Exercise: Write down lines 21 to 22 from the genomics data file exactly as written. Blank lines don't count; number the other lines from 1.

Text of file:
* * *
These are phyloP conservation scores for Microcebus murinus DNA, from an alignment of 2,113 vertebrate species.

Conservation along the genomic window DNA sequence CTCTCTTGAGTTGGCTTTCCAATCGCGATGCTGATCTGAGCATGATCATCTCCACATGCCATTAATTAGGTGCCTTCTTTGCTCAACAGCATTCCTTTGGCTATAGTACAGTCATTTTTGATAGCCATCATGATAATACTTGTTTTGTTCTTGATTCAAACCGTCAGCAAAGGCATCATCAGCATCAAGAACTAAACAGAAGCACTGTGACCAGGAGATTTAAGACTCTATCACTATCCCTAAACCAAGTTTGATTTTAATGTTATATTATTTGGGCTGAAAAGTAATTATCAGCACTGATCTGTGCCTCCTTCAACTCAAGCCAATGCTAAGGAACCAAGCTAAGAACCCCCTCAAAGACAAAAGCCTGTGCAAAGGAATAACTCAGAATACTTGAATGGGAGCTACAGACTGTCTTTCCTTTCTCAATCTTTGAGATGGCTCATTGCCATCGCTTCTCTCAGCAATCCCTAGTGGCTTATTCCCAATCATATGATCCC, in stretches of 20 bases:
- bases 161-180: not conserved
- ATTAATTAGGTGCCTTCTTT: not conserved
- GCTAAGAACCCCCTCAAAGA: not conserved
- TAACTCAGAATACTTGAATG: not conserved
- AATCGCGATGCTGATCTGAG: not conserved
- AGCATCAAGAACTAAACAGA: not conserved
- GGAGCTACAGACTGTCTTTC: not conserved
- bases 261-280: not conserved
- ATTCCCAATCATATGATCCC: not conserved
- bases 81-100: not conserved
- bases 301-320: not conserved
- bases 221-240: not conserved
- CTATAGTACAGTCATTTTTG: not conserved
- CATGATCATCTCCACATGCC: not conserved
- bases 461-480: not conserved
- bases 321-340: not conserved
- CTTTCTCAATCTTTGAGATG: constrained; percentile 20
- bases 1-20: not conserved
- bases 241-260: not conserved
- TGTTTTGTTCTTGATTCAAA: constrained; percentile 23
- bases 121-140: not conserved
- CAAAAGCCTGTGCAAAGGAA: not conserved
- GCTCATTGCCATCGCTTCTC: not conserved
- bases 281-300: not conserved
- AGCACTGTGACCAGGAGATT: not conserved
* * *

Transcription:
- bases 241-260: not conserved
- TGTTTTGTTCTTGATTCAAA: constrained; percentile 23